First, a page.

InfoWorld: Eclipse is the defacto IDE for Java

Summary:If you didn't catch it in a previous blog, Sun's Tim Bray and I have a little bet going.  Even though I only asked if NetBeans should be throwing in the towel versus Eclipse, Tim bet me a dinner if, in a year from now, I thought that NetBeans should toss in the towel (which probably means a merger of the two).

If you didn't catch it in a previous blog, Sun's Tim Bray and I have a little bet going.  Even though I only asked if NetBeans should be throwing in the towel versus Eclipse, Tim bet me a dinner if, in a year from now, I thought that NetBeans should toss in the towel (which probably means a merger of the two).  I accepted.  Not surprisingly, The Eclipse Foundation's Ian Skerret thinks I'll win the bet.  By the way, integrated development environments like Eclipse will very likely play a key role in mashup development --- one reason why the Eclipse Foundation will be at the Mashup Camp I'm organizing. Sun will be there too (more news on that soon).  While Sun chief open source officer Simon Phipps has responded to the bet by saying that "the world needs a single IDE as much as it needs a single operating system" (he must have meant "single Java IDE" since there's also Vistual Studio), and has been following up with some NetBeans momentum builders (here and here), InfoWorld has taken note of the same momentum I spotted in Eclipse:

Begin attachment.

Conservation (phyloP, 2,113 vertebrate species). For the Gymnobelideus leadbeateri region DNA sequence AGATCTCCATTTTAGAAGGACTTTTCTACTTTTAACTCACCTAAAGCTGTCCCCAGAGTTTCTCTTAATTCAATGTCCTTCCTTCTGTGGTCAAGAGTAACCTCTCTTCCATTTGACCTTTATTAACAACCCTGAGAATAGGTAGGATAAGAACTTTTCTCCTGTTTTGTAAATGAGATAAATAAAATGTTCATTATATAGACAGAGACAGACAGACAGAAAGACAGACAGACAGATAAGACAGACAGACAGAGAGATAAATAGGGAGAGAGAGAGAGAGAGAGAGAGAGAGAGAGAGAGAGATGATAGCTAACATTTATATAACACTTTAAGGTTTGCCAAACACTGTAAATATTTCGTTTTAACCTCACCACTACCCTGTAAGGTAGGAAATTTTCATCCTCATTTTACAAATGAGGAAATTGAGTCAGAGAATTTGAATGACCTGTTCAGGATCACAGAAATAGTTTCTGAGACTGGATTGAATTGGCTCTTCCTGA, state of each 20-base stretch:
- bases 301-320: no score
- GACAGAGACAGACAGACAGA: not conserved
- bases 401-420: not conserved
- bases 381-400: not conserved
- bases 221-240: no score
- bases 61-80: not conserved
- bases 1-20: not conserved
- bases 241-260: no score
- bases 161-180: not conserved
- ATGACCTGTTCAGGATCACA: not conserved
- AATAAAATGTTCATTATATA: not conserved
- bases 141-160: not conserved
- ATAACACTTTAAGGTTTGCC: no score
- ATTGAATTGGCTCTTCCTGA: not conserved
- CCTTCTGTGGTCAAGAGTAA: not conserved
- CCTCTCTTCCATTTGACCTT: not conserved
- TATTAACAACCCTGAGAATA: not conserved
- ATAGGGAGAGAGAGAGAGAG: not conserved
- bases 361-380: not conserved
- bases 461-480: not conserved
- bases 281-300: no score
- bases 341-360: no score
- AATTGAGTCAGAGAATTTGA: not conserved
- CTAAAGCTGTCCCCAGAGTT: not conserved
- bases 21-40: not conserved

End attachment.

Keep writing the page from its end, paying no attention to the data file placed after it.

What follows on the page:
Although it began as an IBM endeavor in 2001, the Eclipse open source tools platform has come into its own, emerging as both an alternative to Microsoft in the application development space and the de facto standard for developing in Java....Overtaking Sun Microsystems’ rival NetBeans open source platform, Eclipse is expanding the depth of technologies it is pursuing and its membership numbers.

In the same story, Sun disputes the positioning of NetBeans as being less successful. Although no specifics are available yet, NetBeans is apparently going to get some blockbuster enhancements in 2006 (one reason Bray thinks I'll have a different assessment one year from now).

 

Topics: Open Source

About

David Berlind was fomerly the executive editor of ZDNet. David holds a BBA in Computer Information Systems. Prior to becoming a tech journalist in 1991, David was an IT manager.

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